Tuesday, June 28, 2011
Carl Dreyer's 1955 masterpiece Ordet is finally known to me. I've been wanting to experience this small Danish flick for a couple years now. It was rated the 3rd greatest spiritual film of all-time according to the folks at IMAGE. Before this outing, I was aware of Mr. Dreyer primarily for his silent classic, The Passion of Joan of Arc, which is undoubtedly the most compelling silent film I've ever witnessed.
So what of this flick?
The film is relentlessly driven by a love for its characters. I often wonder at the relationship between creator and character. For those who make torture flicks, I find myself pondering what they think of these poor fictional souls they ceaselessly tear apart. Do they hate them, their very form, or are they merely indifferent? In my simple brain, I think every creator should love his/her creation. Few films exude such a felt love as Ordet does.
Besides the ruminations of the plot itself and where it led me, I find myself transfixed by one throwaway line in the film. One of the core characters is a son who has apparently gone mad. He went to school to study theology, and (perhaps?) returned insane, convinced that he himself is Jesus of Nazareth. When asked what it was that turned his brother mad, Mikkel says, "Soren Kierkegaard".
Kierkegaard is thus shoved into the plot as the impetus that drives faith over religion. I read that the director Carl Dreyer was not particularly religious. This cannot be true, in that all his films deal with heavy spiritual themes. But perhaps Dreyer disdained affiliations with the church. So did Kierkegaard.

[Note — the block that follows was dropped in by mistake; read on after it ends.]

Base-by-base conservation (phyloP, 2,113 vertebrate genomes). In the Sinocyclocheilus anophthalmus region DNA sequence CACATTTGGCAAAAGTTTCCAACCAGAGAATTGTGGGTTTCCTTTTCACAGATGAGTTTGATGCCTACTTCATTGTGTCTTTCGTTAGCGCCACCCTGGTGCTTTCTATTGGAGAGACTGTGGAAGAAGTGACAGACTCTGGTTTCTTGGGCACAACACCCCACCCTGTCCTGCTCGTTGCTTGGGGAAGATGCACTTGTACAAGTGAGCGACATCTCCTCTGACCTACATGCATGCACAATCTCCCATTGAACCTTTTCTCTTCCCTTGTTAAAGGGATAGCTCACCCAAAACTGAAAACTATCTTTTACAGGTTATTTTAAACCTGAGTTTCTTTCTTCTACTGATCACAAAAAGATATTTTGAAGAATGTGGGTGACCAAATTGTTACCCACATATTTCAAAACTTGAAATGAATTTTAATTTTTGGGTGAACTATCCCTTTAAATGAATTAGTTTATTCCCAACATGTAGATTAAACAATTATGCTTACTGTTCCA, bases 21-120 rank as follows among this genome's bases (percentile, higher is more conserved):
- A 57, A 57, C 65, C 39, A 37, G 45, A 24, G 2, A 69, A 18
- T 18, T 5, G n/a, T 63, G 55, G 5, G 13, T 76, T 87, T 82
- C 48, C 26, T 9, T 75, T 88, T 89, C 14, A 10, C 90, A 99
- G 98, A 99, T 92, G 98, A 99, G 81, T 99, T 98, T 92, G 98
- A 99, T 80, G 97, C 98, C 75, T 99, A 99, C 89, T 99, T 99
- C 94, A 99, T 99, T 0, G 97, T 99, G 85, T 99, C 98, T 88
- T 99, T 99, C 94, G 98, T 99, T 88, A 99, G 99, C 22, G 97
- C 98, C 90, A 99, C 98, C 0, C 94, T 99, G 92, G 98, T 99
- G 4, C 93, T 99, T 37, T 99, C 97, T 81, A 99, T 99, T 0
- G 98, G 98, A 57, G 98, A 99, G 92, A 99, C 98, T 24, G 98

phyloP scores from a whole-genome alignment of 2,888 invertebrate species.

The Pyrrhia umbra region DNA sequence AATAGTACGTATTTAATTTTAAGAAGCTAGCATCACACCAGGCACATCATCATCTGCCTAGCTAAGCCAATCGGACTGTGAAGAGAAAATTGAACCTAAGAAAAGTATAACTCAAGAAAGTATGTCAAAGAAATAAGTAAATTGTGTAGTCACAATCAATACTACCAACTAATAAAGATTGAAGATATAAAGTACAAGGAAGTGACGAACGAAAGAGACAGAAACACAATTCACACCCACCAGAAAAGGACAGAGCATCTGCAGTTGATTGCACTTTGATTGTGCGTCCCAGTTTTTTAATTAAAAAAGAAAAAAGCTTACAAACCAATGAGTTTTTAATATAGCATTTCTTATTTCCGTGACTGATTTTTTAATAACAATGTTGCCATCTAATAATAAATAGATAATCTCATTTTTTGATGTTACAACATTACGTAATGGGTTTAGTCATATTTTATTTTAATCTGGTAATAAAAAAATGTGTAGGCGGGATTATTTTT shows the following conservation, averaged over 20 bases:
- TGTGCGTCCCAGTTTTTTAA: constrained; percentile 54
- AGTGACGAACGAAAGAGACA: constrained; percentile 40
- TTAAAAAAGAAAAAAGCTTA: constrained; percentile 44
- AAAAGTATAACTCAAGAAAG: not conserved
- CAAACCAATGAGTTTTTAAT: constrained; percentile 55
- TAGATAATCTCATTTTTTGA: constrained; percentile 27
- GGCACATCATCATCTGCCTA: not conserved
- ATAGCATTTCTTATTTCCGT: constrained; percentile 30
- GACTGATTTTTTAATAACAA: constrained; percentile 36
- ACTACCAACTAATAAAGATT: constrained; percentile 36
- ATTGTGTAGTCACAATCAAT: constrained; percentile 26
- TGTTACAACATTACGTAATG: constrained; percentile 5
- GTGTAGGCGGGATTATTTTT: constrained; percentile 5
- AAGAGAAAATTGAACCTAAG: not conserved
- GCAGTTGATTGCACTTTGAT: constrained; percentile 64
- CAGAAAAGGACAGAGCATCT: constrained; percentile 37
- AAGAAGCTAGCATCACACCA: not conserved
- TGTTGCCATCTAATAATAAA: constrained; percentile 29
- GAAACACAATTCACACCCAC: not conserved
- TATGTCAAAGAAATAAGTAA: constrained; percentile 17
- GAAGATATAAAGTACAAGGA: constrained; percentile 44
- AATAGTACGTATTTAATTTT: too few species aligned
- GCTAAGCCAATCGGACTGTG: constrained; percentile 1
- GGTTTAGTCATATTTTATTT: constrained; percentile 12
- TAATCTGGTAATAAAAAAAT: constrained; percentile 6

But I reckon both Kierkegaard and Dreyer were men of faith. Deep faith.
Bringing these two dead Danes into the present day is Mr. Lars Von Trier. Trier has said that Dreyer is his favorite director.
Von Trier infuriated me with his tribute to Tarkovsky at the end of his horrific (truly so) film AntiChrist. But he is also the director that once gave us Breaking the Waves, which holds within its bosom the most complete depiction adulation of grace I have ever encountered in art.
I think there are two types of people: those who seek out truth, and those who hide from it.
For those who seek out that truth, they experience it as "a terrifying good", or a "deadly light". It appears of these three Danes, the first two have focused on the good, while the third sees only the first death in its brilliance.
Mr. Von Trier's next film is called Melancholia. It's about the world being endangered by another planet. Death is coming. Notice how beautiful Trier's nihilistic films are... so pretty, so precious.
Check the trailer: http://www.youtube.com/watch?v=wzD0U841LRM